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How to Navigate Growth as a Product Manager

When business is booming, new challenges arise for getting features to market faster, scaling quickly, and differentiating your product from competitors. So how do you navigate growth as a Product Manager?

Product

As part of their webinar series, ProductPlan organized an online panel to tackle this exact question. I was very excited to join the webinar, along with ProductPlan co-founder Jim Semick and my friend and mentor Rich Mironov.

How to Navigate Growth – Key Questions

One of the great things about this webinar is that the questions came directly from the audience. After receiving hundreds of questions in advance, it was a challenge to choose between them—but we tried our best!

I had the opportunity to answer many of my favorite questions during the webinar, but for others we ran out of time. Here’s my take on some of those standout or unanswered questions:

What is growth?

When thinking about how to navigate growth, we need to start by defining what we mean by “growth.” This term is often overused, and it usually creates more confusion due to a lack of clarity.

The first step is to define what type of growth we are referring to. Only then will we be able to start talking about goals, strategy, and metrics.

In the webinar, we discuss different areas of growth. Here are some of the most common ones.

  • Revenue
  • Profit
  • Users
  • Market expansion
  • Adoption

The key is to have a clear understanding of what type of growth you’ll be focusing on next and how to measure your success so you can work with your team on a product strategy to meet your goals.

Whether you are aiming for a 10% or 1000% increase in revenue, the first step is to define that goal, a metric, and a plan to get there.

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Hardware and software have different development timelines. What challenges and approaches have you seen IoT vendors come across when experiencing rapid growth?

Managing software and hardware timelines is a very common problem facing IoT companies. The challenge is that you can only be as fast as the slowest item in your value chain, and that’s usually the hardware.

Not only does hardware take longer to design and build, but it also takes longer to manufacture and deploy in the field. Product teams need to plan, so the hardware development lifecycle doesn’t become the bottleneck of the end-to-end product.

Here are two possible approaches to avoid hardware bottlenecks.

Focus on a robust build-vs-buy strategy:

In the early stages of your product, it might be more important to validate your concept with as many customers as possible, than to have a finalized and perfectly polished piece of hardware.

In this scenario, you could benefit from having a solid build-vs-buy strategy so you can launch and test with as much off-the-shelf as possible. Once you find market-fit and start navigating growth, you can switch your focus to building your proprietary hardware to reduce size or cost.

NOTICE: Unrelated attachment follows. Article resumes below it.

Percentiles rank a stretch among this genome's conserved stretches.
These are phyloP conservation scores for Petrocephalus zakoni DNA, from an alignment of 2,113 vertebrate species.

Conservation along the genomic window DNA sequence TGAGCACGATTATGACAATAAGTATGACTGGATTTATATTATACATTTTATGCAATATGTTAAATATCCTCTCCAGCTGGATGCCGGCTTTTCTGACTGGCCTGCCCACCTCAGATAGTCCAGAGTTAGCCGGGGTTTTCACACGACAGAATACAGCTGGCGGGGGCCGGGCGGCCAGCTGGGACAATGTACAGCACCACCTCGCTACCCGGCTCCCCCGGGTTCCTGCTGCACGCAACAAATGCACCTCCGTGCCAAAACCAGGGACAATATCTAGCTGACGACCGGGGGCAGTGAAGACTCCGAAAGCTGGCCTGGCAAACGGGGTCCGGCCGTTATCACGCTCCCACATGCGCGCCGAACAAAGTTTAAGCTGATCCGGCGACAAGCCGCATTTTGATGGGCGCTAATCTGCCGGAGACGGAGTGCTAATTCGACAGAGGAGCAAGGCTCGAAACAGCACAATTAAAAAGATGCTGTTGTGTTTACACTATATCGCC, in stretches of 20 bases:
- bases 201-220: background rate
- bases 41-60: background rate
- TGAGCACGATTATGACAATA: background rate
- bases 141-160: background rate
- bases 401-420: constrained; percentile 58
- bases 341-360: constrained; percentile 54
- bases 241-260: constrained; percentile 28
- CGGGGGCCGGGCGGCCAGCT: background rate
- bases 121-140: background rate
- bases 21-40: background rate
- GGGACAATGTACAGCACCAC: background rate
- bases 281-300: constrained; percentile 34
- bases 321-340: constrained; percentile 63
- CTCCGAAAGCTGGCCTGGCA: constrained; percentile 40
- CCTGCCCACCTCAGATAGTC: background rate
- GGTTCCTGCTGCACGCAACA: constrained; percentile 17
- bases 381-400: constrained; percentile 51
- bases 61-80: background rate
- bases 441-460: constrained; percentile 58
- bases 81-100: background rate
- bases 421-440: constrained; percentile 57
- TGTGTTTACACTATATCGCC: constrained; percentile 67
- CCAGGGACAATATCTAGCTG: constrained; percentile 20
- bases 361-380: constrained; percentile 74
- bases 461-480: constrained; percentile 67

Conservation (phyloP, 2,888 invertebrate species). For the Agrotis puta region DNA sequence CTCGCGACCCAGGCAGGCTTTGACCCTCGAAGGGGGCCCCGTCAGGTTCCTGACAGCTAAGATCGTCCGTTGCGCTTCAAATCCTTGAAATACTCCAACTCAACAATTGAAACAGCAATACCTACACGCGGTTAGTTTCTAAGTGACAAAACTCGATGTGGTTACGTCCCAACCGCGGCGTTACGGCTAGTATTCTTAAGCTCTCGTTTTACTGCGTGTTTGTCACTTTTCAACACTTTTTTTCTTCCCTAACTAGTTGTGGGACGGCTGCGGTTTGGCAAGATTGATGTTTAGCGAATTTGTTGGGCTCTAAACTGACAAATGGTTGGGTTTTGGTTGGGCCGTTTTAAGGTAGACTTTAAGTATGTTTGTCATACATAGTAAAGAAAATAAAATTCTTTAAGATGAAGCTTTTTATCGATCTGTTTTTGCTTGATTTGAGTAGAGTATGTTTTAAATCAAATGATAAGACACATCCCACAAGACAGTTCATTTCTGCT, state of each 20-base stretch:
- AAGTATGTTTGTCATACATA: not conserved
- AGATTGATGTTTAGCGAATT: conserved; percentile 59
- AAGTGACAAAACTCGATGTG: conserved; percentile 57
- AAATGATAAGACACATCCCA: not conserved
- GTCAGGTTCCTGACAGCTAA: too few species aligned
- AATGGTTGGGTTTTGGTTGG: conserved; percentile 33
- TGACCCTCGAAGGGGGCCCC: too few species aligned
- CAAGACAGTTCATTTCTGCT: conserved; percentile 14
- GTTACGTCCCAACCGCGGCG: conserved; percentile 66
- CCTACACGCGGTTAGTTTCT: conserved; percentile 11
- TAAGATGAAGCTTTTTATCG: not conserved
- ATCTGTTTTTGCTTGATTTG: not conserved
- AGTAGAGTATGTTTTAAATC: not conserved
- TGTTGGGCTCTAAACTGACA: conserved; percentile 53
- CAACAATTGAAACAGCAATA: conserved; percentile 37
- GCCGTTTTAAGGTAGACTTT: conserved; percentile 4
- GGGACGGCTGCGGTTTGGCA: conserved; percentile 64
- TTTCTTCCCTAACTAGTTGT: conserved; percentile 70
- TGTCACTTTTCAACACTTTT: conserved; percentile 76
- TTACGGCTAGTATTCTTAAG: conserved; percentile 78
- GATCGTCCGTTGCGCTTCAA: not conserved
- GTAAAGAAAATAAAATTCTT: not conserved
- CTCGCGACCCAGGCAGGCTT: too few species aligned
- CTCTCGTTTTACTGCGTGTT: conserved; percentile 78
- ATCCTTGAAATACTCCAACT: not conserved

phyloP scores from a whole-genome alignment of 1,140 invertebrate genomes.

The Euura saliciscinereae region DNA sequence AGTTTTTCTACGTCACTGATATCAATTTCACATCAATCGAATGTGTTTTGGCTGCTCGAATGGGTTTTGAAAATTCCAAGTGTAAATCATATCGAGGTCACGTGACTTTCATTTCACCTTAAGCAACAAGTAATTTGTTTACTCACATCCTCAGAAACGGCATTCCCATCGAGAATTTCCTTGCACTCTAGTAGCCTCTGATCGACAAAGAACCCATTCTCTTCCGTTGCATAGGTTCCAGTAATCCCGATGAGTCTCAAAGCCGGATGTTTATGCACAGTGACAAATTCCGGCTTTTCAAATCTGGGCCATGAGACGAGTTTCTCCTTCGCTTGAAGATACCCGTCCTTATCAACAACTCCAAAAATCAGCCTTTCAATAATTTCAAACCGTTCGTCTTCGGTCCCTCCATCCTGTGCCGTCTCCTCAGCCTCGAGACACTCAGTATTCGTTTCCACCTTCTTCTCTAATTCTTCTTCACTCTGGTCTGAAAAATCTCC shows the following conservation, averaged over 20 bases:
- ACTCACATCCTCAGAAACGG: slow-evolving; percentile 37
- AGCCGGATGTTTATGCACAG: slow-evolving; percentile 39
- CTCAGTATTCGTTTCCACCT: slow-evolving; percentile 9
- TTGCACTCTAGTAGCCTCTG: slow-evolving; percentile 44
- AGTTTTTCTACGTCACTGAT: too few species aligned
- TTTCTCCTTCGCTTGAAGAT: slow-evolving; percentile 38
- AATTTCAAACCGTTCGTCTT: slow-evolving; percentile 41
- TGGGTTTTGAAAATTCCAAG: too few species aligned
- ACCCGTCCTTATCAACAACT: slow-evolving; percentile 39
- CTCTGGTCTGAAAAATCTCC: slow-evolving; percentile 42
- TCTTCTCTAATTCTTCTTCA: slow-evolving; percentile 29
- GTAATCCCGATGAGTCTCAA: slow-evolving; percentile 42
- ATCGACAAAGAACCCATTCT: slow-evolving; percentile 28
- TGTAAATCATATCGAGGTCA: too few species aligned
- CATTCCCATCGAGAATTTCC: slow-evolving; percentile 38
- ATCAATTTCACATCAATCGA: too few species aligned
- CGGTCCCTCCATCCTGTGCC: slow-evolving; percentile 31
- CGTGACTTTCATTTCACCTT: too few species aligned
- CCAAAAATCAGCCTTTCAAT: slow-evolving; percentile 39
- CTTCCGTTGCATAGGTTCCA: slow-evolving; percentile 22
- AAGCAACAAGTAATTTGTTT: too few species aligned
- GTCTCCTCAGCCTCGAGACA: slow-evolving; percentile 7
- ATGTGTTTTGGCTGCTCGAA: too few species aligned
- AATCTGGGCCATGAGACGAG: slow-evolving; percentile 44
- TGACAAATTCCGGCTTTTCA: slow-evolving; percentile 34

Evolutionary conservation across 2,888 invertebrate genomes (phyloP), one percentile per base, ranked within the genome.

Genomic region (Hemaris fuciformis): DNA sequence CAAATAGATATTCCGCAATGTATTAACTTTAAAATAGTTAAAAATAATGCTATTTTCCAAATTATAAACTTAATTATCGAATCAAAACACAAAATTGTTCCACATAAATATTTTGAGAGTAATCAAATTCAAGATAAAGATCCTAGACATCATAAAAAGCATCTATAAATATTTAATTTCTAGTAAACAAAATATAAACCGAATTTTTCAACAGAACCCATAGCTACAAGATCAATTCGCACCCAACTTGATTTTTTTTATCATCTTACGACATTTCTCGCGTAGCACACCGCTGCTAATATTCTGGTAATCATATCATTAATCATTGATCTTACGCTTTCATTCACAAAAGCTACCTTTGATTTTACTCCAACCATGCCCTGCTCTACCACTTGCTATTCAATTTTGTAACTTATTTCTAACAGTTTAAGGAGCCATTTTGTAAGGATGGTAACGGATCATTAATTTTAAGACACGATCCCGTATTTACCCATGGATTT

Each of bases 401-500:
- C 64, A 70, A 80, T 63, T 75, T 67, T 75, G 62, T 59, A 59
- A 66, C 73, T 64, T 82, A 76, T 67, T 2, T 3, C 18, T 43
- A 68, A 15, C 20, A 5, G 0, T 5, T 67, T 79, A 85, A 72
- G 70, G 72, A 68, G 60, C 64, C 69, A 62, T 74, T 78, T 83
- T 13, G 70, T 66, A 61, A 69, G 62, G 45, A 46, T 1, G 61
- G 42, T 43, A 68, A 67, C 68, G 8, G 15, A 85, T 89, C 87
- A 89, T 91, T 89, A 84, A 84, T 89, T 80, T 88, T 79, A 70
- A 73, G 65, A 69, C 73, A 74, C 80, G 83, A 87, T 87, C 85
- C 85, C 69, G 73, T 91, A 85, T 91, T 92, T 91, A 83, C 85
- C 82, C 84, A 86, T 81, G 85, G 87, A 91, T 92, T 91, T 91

Incorporate hardware features now that you’ll use in the future:

From the start, plan and build additional capabilities in the hardware that you can leverage in the future. That way, you “take the hit” of the hardware just once. Then, when the business is ready to launch any new functionality, you can do that by updating only the software.

You can see an example of this approach in Tesla’s cars. They understood that building the hardware would take the longest and that once the vehicles were in the field, it would be tough to retrofit them with new functionality. They added additional functionality such as auto-pilot capabilities in all their models, even if those features were not yet enabled because the software was not ready.

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What is the best way to justify the addition of more Product Managers, as product lines grow within a company?

It’s easy for companies to understand that to build more, you need a bigger engineering team, but sometimes it’s harder for them to understand that to support that growth the PM team needs to grow as well.

The best way to justify more PMs is to articulate it in terms that the Executive Team will understand. That means making the business case that the only way to sustain growth is to invest in a PM team that can tackle the additional “product work” needed to keep up with that growth. Otherwise, the Product team will become the bottleneck!

For example, as your product grows, you’ll need support for internal tools, a bigger sales team, a more significant ecosystem of partners and vendors, etc. Not to mention that growth usually comes with expanding to new verticals and geographies, which requires significant product work to be successful.

As Rich mentioned in the webinar, a Scrum team costs the company around $1MM per year. With that level of investment, it makes sense to arm Scrum teams with Product Management support to ensure the development work is grounded in strategy and customer insights.

What is the biggest challenge in driving growth, especially in a startup environment?

The biggest challenge for a startup navigating growth is maintaining focus. As the company works on finding market-fit, it’s very tempting to chase the next shiny object that promises to bring that next level of growth.

As Jim mentioned in the webinar, companies need to maintain focus and keep all teams aligned on the current strategy. If promising opportunities arise and they don’t align with the strategy, then the Product Manager should raise a flag and advocate for not pursuing that path.

This can be hard to do when influential executives (such as the VP of Sales) are adamant about this new opportunity, but this discipline is necessary for companies to navigate growth.